|Publication number||US4478264 A|
|Application number||US 06/407,258|
|Publication date||Oct 23, 1984|
|Filing date||Aug 11, 1982|
|Priority date||Aug 11, 1982|
|Publication number||06407258, 407258, US 4478264 A, US 4478264A, US-A-4478264, US4478264 A, US4478264A|
|Inventors||Claud T. Miller, Larry W. Miller|
|Original Assignee||Mcknight-Miller Company, Inc.|
|Export Citation||BiBTeX, EndNote, RefMan|
|Patent Citations (5), Referenced by (9), Classifications (20), Legal Events (4)|
|External Links: USPTO, USPTO Assignment, Espacenet|
The present invention relates to mortising apparatus and particularly to such apparatus adapted for cutting longitudinal mortised slots.
Mortise-and-tenon joints are widely used, particularly in the furniture industry, to provide a reliable mechanical fit between mating parts and a variety of differing apparatus is conventionally employed for the cutting of mortised slots for such joints. Typically, conventional mortising machines are large, self-contained units usable substantially only for boring and cutting mortised holes and slots and, accordingly, such machines represent a relatively large capital investment while providing relative little versatility of use. Representative examples of various types of conventional apparatus of this type are disclosed in U.S. Pat. Nos. 1,574,951; 2,450,181; 2,630,151; 2,644,371; 2,895,516; 4,031,931; and 4,073,324. Of these patents, U.S. Pat. Nos. 2,630,151; 2,644,371; and 4,031,931 are characteristic of the most widely used type of mortising apparatus employed for cutting linear mortised slots, each disclosing a machine employing a unitary motor and cutting bit mounted on a guide track or guide rod arrangement for linear operating reciprocation as a unit.
In contrast, the present invention provides a relatively small mortising apparatus for cutting longitudinal slots having a particular driving arrangement by which its cutting bit may be both rotated and reciprocated operatively by a fixedly mounted drive motor which permits the present apparatus to be adapted in traditional manner in a self-contained mortising machine or to be readily adapted to the stationary drive motors of other types of woodworking or similar machines for portable use as an inexpensive attachment thereto.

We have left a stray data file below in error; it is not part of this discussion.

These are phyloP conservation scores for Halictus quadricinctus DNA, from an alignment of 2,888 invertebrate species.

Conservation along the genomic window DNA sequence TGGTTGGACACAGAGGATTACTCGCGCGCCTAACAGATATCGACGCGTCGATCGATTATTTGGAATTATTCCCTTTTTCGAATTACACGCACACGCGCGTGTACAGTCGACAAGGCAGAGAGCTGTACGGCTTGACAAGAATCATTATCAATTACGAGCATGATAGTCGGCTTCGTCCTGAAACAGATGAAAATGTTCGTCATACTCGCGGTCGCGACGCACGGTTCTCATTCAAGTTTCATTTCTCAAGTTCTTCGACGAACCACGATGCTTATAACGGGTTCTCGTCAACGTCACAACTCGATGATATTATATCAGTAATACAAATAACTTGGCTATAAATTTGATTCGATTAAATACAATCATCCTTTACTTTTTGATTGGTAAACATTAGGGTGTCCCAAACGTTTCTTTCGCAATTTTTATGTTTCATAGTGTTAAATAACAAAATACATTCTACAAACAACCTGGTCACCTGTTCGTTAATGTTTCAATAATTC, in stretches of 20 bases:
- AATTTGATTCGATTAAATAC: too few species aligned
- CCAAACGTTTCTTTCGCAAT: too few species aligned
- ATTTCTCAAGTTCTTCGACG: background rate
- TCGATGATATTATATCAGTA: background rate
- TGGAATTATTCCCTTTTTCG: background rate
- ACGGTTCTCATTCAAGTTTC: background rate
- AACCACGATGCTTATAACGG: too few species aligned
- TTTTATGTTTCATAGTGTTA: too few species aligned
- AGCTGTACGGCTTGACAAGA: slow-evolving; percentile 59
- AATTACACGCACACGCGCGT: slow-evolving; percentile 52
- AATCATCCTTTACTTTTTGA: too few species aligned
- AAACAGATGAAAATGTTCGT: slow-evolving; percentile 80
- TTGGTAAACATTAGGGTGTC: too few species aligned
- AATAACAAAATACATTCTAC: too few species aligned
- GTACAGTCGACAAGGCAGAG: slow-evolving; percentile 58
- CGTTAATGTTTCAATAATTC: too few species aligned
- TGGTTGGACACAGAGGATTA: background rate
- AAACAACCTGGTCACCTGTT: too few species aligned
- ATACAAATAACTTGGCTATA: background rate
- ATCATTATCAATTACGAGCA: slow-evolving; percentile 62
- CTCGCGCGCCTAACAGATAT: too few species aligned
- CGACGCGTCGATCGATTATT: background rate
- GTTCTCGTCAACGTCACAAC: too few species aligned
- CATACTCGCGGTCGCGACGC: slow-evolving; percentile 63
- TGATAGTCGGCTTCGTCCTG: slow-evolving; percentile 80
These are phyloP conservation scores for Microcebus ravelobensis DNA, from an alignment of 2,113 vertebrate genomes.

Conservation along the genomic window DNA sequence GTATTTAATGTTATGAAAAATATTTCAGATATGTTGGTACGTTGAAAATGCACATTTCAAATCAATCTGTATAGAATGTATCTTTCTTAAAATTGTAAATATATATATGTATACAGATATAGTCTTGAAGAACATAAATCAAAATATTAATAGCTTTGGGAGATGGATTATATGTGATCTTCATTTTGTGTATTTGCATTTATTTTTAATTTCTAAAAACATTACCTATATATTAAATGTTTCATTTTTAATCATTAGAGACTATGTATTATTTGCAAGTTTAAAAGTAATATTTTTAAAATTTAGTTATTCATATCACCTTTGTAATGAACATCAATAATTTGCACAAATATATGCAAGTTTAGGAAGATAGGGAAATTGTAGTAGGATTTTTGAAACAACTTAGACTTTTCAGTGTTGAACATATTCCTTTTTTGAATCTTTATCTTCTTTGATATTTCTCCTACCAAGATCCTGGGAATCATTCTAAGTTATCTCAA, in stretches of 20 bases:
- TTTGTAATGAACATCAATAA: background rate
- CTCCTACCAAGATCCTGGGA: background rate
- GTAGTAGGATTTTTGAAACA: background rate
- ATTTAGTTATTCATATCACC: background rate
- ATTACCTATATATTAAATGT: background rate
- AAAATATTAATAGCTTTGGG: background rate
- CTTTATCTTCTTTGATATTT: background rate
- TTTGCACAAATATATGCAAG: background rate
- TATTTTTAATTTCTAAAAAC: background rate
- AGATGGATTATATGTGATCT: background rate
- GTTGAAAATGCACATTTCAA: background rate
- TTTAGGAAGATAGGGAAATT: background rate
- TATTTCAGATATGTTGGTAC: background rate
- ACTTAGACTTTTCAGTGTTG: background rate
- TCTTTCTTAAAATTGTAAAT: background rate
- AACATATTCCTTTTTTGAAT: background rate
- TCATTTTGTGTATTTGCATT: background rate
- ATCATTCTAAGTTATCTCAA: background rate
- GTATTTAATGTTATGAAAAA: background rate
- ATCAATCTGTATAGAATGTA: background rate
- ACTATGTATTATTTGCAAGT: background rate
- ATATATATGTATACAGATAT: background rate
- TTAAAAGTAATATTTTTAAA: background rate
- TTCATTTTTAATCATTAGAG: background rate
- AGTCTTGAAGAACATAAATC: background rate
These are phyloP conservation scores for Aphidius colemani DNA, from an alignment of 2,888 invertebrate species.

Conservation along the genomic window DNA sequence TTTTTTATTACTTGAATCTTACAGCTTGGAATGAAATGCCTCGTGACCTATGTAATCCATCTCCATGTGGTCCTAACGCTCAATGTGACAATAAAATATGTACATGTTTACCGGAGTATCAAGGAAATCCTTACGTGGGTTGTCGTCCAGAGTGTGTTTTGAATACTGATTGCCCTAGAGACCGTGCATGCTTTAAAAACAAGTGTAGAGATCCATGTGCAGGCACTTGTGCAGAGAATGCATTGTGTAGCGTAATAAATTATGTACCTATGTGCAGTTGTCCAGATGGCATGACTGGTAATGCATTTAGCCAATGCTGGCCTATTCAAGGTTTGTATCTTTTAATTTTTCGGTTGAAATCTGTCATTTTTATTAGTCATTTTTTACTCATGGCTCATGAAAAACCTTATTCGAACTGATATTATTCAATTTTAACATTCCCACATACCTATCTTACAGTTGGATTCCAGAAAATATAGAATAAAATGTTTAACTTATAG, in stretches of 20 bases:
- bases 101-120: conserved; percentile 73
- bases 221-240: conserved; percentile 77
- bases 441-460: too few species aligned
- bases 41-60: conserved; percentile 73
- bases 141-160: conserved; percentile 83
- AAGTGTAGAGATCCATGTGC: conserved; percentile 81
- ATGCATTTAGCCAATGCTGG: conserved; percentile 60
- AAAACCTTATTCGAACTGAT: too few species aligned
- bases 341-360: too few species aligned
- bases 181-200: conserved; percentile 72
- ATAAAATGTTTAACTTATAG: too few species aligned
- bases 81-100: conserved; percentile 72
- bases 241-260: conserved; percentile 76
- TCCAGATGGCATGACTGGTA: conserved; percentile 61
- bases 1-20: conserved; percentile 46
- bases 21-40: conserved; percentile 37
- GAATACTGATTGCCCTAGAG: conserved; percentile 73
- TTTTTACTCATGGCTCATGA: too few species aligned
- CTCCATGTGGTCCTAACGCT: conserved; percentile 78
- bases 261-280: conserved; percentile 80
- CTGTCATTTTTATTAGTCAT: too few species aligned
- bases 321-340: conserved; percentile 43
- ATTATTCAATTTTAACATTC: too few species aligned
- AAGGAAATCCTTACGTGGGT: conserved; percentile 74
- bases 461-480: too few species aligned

Briefly described, the present mortising apparatus includes a frame, a longitudinal helically threaded shaft rotatably journaled in the frame, a reciprocating arrangement threadedly mounted on the shaft for longitudinal reciprocation therealong upon rotation thereof, a cutting arrangement, preferably including a wood-cutting router bit, rotatably journaled in and extending outwardly from the reciprocating arrangement, a drive shaft rotatably journaled in the frame, and a drive connection arrangement operatively associating the drive shaft respectively with the threaded shaft and the cutting arrangement for simultaneous rotation thereof upon rotation of the drive shaft. In this manner, rotation of the drive shaft causes the reciprocating arrangement to move longitudinally along the threaded shaft while simultaneously causing the cutting arrangement to rotate, thereby for cutting longitudinal slots therewith.
In the preferred embodiment, the drive connection arrangement includes a worm gear arrangement operatively associated with the threaded shaft for effecting rotation thereof and a belt drive arrangement driven by the drive shaft for driving the worm gear arrangement. Another belt drive arrangement is arranged in driving association with the drive shaft and the cutting arrangement for extension and contraction reciprocably with the reciprocating arrangement for rotating the cutting arrangement throughout its reciprocating movement therewith. Such belt drive arrangement includes a pulley fixedly mounted on the drive shaft for rotation therewith, a pulley fixedly mounted on the cutting arrangement for rotation and reciprocation therewith, a traveling idler pulley rotatably mounted on a pulley support arm pivotable coaxially with the cutting arrangement pulley, a drive belt trained about such pulleys, and a biasing arrangement for urging the pulley support arm away from the drive shaft pulley, whereby the support arm pulley is arranged for curvilinear traveling movement in engagement with the drive belt during the reciprocation of the reciprocating arrangement to maintain taut the drive belt as the pulley arrangement extends and contracts.